In the tradition of PORKY's and ANIMAL HOUSE, Paramount Pictures and MTV brings us DEAD MAN ON CAMPUS. Two failing students at a fictional college attempt to woo a suicidal student into their dorm room so they can qualify for the ubiquitous college legend granting straight A's to anyone whose roommate commits suicide. This movie revels in pot smoking, drinking, partying, implied fornication, and a blatant disregard for human life.
(PaPaPa, LLL, V, SS, AA, DD, MM) Strong pagan worldview of college students wishing the death of another; 46 obscenities, 31 vulgarities & 16 profanities; mild violence including shoving & kicking, image of bloody bullet wound, one character shoots at a policeman & calls him a "pig," & attempted suicide; no nudity but numerous sex scenes, implied sexual encounters, references to prostitutes & "ho's" in dialogue, & sexual discussions; frequent alcohol use & abuse; frequent marijuana use; and, strong miscellaneous immorality including frequent discussion of suicide, mild denigration of Catholics, lying & deceit, shot of gory cadaver, ridicule of mentally ill, & denigration of human life.
In the tradition of PORKY’s and ANIMAL HOUSE, Paramount Pictures brings us DEAD MAN ON CAMPUS, another masterpiece of white-fraternity-boy humor and just in time for the Beastie Boys’ comeback. Paramount was ably assisted in making this movie by MTV Productions (need we say more?), whose last contribution to the genre, in animated form, was BEAVIS AND BUTTHEAD DO AMERICA. In its bald attempts to appeal to a “specific demographic,” MTV’s influence is plainly evidenced by the movie’s constant, pulsating soundtrack. The hip, trendy music nearly drowns out half the dialogue, but maybe that’s a good thing.
The movie’s premise hinges on the ubiquitous college legend that anyone whose roommate commits suicide receives a straight-A report card, in accordance with school policy. The two main characters, Josh (Tom Everett Scott) and Cooper (Mark-Paul Gosselaar), are freshmen at the fictional Daleman College and share a three-man dormitory suite. Josh studies fastidiously on a full scholarship, but it will be revoked if his grades fall below a B+ average. Cooper is a rich ne’er-do-well who never attends classes, but instead parties constantly and devotedly. Cooper has no apparent values beyond his cherished purple bong. The boys’ third roommate has, for all intents and purposes, moved out of the suite to shack up with his new girlfriend.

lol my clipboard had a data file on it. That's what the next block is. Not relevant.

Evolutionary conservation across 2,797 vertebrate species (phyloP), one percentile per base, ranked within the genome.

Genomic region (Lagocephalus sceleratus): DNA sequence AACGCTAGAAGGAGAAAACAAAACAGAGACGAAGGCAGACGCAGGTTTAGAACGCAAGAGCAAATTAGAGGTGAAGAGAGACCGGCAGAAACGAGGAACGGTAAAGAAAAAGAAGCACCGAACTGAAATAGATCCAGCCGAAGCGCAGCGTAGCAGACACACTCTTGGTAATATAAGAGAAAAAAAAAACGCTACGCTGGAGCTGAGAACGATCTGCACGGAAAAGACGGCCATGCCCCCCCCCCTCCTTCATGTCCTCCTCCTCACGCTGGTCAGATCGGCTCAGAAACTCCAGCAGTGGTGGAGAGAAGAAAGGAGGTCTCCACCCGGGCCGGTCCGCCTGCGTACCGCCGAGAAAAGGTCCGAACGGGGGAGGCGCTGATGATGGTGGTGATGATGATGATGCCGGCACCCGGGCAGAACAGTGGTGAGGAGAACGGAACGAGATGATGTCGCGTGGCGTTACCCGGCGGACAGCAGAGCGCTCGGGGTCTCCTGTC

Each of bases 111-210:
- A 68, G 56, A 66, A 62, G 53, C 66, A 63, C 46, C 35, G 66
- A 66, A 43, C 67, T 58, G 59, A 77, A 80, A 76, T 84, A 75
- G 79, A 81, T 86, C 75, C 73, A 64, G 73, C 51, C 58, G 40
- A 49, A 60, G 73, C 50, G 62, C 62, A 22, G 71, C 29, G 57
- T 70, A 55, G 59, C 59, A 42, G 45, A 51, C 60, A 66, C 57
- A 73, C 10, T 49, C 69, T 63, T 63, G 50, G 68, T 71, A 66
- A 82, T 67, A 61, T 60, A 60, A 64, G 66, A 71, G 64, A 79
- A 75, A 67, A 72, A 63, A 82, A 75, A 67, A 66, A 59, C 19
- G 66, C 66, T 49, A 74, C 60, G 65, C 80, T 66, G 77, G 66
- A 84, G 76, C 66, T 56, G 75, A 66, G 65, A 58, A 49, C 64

Despite his vow to keep his nose to the grindstone, Josh is soon literally and figuratively seduced by the modern temptations of college: sex, beer, sex, pot, and sex. His grades inevitably suffer, and he is soon failing all his classes. Cooper, meanwhile, reaps the inevitable rewards of his pursuits and likewise earns less-than-stellar marks. His father threatens to force him to work “out in the field” in the family toilet cleaning business if Cooper can’t pull his grades up.
Both boys must somehow raise their grades to acceptable levels – a “mathematically impossible” prospect, says Josh – or flunk out of school. So they hatch a plan: find a new, suicidal depressed roommate; push him over the edge to self-destruction; and, secure a perfect report card. Piece of cake, right?
Predictably, the scheme goes awry as Cooper and Josh go through a series of crazed roommates who fail to kill themselves. The first pick is a psychotic fraternity goon who complains constantly of being “horny” and thrusts himself against furniture. The second is a paranoid schizophrenic who believes Bill Gates is trying to steal his brain. Making fun of the mentally ill is not everyone’s idea of humor (especially those above the fraternity-boy maturity level), and this bit may make the viewer a tad queasy. The third roommate is a pseudo-depressed British rocker who sings about death and suicide but secretly enjoys showtunes and cheerleading.
Eventually an unexpected attempted suicide crops up, and Josh and Cooper face the “moral dilemma” of whether to pretend the victim is their roommate and let him die, or to save him and forego the straight A’s. It is such a shame to ruin the suspense, but let’s just say that someone ends up a “hero” by choosing the “high road” – or at least the relatively high road.
Needless to say, DEAD MAN ON CAMPUS revels in its puerile humor and has the moral fortitude of the typical MTV fan. Despite its emptiness and the amateurish acting of its young stars, the movie does manage to mildly entertain. Some of the dialogue is clever, although the actors often deliver weakly. In certain scenes, the movie evolves into innocent silliness, and Josh and Cooper’s antics become mildly endearing in a zany way. Gosselaar’s comedic abilities show promise; he may become an engaging actor once he hones his skills.
This sort of movie offers the perfect vehicle for a young unknown to cut his teeth; many a promising comedic career has been launched from the fraternity-boy genre. However, don’t ruin your first impression of Gosselaar by seeing this movie. As with most of its ilk, DEAD MAN ON CAMPUS is not even worth renting, but soon it may run endlessly on Comedy Central or UPN, between MANNEQUIN and WEEKEND AT BERNIE’S.
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